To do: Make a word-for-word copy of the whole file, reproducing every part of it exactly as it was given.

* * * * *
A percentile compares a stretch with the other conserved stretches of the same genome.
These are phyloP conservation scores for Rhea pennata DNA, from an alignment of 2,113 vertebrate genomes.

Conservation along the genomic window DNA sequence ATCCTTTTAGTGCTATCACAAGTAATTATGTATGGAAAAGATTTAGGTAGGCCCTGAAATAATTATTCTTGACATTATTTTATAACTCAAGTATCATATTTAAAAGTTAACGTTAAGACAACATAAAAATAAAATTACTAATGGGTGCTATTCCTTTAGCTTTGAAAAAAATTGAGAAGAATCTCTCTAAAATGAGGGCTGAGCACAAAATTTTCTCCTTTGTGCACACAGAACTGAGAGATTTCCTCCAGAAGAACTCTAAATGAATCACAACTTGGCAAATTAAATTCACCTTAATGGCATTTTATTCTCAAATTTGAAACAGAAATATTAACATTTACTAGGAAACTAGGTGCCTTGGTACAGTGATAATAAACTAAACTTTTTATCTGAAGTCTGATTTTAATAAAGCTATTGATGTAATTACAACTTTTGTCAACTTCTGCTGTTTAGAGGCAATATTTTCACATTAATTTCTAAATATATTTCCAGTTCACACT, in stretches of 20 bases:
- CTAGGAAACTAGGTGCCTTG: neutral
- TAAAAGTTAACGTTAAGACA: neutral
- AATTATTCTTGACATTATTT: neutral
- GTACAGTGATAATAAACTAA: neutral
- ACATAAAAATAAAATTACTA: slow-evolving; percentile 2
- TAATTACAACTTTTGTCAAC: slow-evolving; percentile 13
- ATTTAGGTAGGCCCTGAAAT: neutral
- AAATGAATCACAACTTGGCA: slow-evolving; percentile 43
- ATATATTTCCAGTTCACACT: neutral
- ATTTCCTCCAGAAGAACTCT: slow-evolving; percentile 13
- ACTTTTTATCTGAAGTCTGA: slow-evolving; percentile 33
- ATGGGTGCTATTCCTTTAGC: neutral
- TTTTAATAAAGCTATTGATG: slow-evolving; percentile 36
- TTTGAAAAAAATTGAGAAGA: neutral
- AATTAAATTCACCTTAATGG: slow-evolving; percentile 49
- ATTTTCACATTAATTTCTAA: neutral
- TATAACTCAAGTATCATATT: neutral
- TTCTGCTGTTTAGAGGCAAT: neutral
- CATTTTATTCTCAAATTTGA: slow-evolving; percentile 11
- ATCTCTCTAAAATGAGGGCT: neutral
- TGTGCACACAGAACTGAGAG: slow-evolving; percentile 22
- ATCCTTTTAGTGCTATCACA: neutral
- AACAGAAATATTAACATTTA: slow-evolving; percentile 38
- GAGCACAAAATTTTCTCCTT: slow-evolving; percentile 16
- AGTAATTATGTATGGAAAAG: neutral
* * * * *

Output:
A percentile compares a stretch with the other conserved stretches of the same genome.
These are phyloP conservation scores for Rhea pennata DNA, from an alignment of 2,113 vertebrate genomes.

Conservation along the genomic window DNA sequence ATCCTTTTAGTGCTATCACAAGTAATTATGTATGGAAAAGATTTAGGTAGGCCCTGAAATAATTATTCTTGACATTATTTTATAACTCAAGTATCATATTTAAAAGTTAACGTTAAGACAACATAAAAATAAAATTACTAATGGGTGCTATTCCTTTAGCTTTGAAAAAAATTGAGAAGAATCTCTCTAAAATGAGGGCTGAGCACAAAATTTTCTCCTTTGTGCACACAGAACTGAGAGATTTCCTCCAGAAGAACTCTAAATGAATCACAACTTGGCAAATTAAATTCACCTTAATGGCATTTTATTCTCAAATTTGAAACAGAAATATTAACATTTACTAGGAAACTAGGTGCCTTGGTACAGTGATAATAAACTAAACTTTTTATCTGAAGTCTGATTTTAATAAAGCTATTGATGTAATTACAACTTTTGTCAACTTCTGCTGTTTAGAGGCAATATTTTCACATTAATTTCTAAATATATTTCCAGTTCACACT, in stretches of 20 bases:
- CTAGGAAACTAGGTGCCTTG: neutral
- TAAAAGTTAACGTTAAGACA: neutral
- AATTATTCTTGACATTATTT: neutral
- GTACAGTGATAATAAACTAA: neutral
- ACATAAAAATAAAATTACTA: slow-evolving; percentile 2
- TAATTACAACTTTTGTCAAC: slow-evolving; percentile 13
- ATTTAGGTAGGCCCTGAAAT: neutral
- AAATGAATCACAACTTGGCA: slow-evolving; percentile 43
- ATATATTTCCAGTTCACACT: neutral
- ATTTCCTCCAGAAGAACTCT: slow-evolving; percentile 13
- ACTTTTTATCTGAAGTCTGA: slow-evolving; percentile 33
- ATGGGTGCTATTCCTTTAGC: neutral
- TTTTAATAAAGCTATTGATG: slow-evolving; percentile 36
- TTTGAAAAAAATTGAGAAGA: neutral
- AATTAAATTCACCTTAATGG: slow-evolving; percentile 49
- ATTTTCACATTAATTTCTAA: neutral
- TATAACTCAAGTATCATATT: neutral
- TTCTGCTGTTTAGAGGCAAT: neutral
- CATTTTATTCTCAAATTTGA: slow-evolving; percentile 11
- ATCTCTCTAAAATGAGGGCT: neutral
- TGTGCACACAGAACTGAGAG: slow-evolving; percentile 22
- ATCCTTTTAGTGCTATCACA: neutral
- AACAGAAATATTAACATTTA: slow-evolving; percentile 38
- GAGCACAAAATTTTCTCCTT: slow-evolving; percentile 16
- AGTAATTATGTATGGAAAAG: neutral